Not only the savings rates, but the time deposit rates for Nomura are quite good as well. The interest rates for time deposit accounts range between 0.05% and 0.07% while the term period varies from 1 month to 3 years. 

When a person opts for a premature withdrawal, the interest would be provided as per the interest rate set by the company. 

  1. Mizuho Bank – 0.01%

There are two types of deposit accounts available at Mizuho Bank namely, Yen Deposit and Foreign Currency Deposit. 

The interest rate for the Yen deposit account is 0.001%, which is subject to taxes. In the case of separate taxation, the tax rate is 20%, while the special reconstruction income tax rate is 20.315%  

For the super regular time deposit accounts as well as the large time deposit accounts, the interest rate is 0.02%. 

Not only that, but the interest rate for the scheduled time deposit, floating-rate time deposit, property accumulation deposit, and property accumulation deposit plus, the interest rate remains 0.002%. 

Only the savings deposit account of Mizuho offers an interest rate of 0.001%, which is regardless of the amount deposited. 

There might be a change in the interest rates depending on the changes in the financial conditions. 

On the other hand, foreign currency savings accounts offer an interest rate of 0.001% for all the currencies except for the USD, for which the interest rate is 0.010%

The foreign currency time deposit has varying interest rates on the basis of the term for which the amount has been deposited.

  • USD:

1 month: 0.100

2 months: 0.100

3 months: 0.150

6 months: 0.200

1 year: 0.250

  • GBP:

1 month: 0.010

2 months: 0.010

3 months: 0.030

6 months: 0.030

1 year: 0.050

  • Euro:

1 month: 0.020

2 months: 0.020

3 months: 0.020

6 months: 0.020

1 year: 0.020

  • AUD:

1 month: 0.010

2 months: 0.010

3 months: 0.030

6 months: 0.030

1 year: 0.050

Foreign currency deposits at Mizuho Bank have a risk of losing money on the basis of yen and exchange rate fluctuations. To make it a bit more inconvenient, there will be exchange fees as well.

There are 120 main branches located in more than 40 countries. Mizuho Bank is among the big banks of Japan while having 800 branches and 50,000 ATMs (including alliance financial institutions).

  1. MUFG – 0.001%

The smart account at MUFG Bank is not available for people who don’t have Japanese nationality. 

The foreign currency fixed-term offers varying interest rates. For example,

  • USD:

1 month: 3.5%

3 months: 1.2%

1 year: 0.6%

  • AUD:

1 month: 4%

3 months: 1%

1 year: 0.2%

These interest rates are subject to tax with a tax rate of 20.315% on the interest obtained. 

There is no necessity for an inkan while opening an account at Mitsubishi UFG. As MUFG is one of the primary banks in Japan, it is quite famous for stability and credibility.

There are more than 75,000 ATMs of MUFG bank, which are located in Japan. These are not just the ATMs of MUFG, but also comprise Seven Bank and Lawson Bank ATM.

  1. Japan Post Bank – 0.001%

The interest rate of normal savings account at Japan Post Bank is 0.001%, which is the same as most other banks.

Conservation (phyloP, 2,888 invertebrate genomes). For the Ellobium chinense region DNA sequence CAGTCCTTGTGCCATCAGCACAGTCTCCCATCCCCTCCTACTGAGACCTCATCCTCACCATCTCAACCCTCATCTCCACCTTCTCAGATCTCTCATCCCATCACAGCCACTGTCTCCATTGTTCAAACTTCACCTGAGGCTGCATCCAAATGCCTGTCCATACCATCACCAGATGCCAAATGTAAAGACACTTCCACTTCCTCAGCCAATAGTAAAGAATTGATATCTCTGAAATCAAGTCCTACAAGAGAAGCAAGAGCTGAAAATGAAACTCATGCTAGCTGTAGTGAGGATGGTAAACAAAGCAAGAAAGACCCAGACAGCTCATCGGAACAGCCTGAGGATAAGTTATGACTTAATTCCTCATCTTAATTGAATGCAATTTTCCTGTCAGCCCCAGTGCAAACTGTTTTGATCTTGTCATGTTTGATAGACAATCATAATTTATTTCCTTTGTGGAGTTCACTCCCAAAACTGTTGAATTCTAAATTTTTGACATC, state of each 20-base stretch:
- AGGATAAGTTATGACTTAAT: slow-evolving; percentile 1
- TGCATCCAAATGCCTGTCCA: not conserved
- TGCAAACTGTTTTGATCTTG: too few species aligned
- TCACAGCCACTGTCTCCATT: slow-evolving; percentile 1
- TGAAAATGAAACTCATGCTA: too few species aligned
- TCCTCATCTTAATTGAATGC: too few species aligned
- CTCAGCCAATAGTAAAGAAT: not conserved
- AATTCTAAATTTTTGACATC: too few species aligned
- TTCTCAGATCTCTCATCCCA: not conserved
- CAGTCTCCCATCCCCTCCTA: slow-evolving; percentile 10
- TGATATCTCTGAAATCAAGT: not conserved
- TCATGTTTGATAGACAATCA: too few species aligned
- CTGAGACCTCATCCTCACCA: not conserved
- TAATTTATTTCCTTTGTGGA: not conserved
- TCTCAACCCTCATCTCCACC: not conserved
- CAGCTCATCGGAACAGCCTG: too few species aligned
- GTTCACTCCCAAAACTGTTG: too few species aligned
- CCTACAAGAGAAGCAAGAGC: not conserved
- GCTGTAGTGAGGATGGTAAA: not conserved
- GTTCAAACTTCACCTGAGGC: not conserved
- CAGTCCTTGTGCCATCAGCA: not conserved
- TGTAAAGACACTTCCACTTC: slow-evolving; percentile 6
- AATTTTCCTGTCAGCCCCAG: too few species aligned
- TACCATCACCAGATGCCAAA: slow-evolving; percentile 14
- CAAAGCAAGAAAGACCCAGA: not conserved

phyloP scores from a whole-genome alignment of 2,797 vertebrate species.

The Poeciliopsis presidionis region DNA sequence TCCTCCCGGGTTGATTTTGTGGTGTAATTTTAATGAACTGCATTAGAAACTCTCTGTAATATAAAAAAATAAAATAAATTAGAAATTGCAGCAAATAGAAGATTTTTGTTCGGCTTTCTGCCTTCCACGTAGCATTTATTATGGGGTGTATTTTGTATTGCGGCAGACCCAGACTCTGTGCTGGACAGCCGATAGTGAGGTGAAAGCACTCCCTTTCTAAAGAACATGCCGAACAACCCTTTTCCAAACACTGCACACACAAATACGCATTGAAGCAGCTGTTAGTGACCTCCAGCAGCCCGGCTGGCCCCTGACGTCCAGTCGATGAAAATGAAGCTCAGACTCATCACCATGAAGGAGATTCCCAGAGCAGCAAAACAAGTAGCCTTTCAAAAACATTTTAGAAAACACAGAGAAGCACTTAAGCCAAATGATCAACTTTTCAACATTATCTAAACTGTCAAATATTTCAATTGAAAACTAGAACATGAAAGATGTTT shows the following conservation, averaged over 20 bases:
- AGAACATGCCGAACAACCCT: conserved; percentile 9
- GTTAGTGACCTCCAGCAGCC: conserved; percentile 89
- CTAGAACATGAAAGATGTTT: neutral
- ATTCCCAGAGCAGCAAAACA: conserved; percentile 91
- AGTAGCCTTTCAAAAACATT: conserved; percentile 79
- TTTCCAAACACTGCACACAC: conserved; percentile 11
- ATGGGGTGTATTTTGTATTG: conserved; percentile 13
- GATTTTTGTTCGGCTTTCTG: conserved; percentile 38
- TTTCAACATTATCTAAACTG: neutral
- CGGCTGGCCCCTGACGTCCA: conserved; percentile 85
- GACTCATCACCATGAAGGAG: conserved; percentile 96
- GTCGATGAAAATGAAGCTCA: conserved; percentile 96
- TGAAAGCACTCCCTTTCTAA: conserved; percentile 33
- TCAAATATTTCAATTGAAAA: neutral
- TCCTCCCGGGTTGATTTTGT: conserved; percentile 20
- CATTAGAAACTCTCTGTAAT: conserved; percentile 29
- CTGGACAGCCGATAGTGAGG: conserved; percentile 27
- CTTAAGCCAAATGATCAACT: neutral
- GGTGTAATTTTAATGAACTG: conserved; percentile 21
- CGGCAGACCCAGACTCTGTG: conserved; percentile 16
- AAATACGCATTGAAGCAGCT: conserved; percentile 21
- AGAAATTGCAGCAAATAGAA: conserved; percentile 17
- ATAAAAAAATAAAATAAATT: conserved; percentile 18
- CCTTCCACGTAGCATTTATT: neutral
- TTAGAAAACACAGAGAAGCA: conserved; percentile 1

Japan Post Bank is the most preferred choice among foreigners as well as nationals. There are more than 32,000 ATMs of Japan Post Bank and 24,000 bank tellers in Japan. 

One of the primary benefits of Japan Post Bank is that people won’t be charged extra fees for using ATM services, even on weekends.

People who live in Japan for a period of just 3 months might be able to open an account with Japan Post Bank. 

The international transfer fees can be around 3,000 yens for online banking and 7,500 for transferring by approaching a bank. 

There might be a possibility of markup fees and intermediary bank fees while banking with Japan Post Bank. 

If an international transfer has been made from some other country, there will fees for that as well. For example, the usual rates for international transfers (received) would be €5 or $10.

  1. Shinsei Bank – 0.001%

For Yen Savings Deposit Account at Shinsei bank, the interest rates differ on the basis of the type of account. 

Less than 1 million yen1 million yen to 3 million yen3 million yen to 10 million yenMore than 10 million yen

The documents required for opening an account at Shinsei Bank are a Residence Card and Driving License/Certificate of Residence.

International remittances can be made using Shinsei Bank’s smartphone app. The fees for the Shinsei PowerFlex JPY account are 2,000 yen and for Shinsei PowerFlex foreign currency account are 4,000 yen.

In order to receive funds from another country, the fees would be around 2,000 yen along with additional intermediary charges. There is a possibility for markup fees when it comes to exchange rates.

Final word:

Hoping that you were able to find the information provided in this article to be useful. If you are moving to Japan and need help with your permanent residency or second passport, we got you covered.

Additionally, if you need a person to take care of all your financial needs such as investment advice or wealth management, you can get the best-in-class services offered by us.

Pained by financial indecision? Want to invest with Adam?

Financial Planner - Adam Fayed

Adam is an internationally recognised author on financial matters, with over 233 million answers views on Quora.com and a widely sold book on Amazon

Further Reading

Is buying a property in Thailand a good idea as a non-resident or foreigner living in the country.

The article below looks at some of the positives and negatives of doing so.

This website is not designed for American resident readers, or for people from any country where buying investments or distributing such information is illegal. This website is not a solicitation to invest, nor tax, legal, financial or investment advice. We only deal with investors who are expats or high-net-worth/self-certified  individuals, on a non-solicitation basis. Not for the retail market.



Gain free access to Adam’s two expat books.

Gain free access to Adam’s two expat books.

Get more strategies every week on how to be more productive with your finances.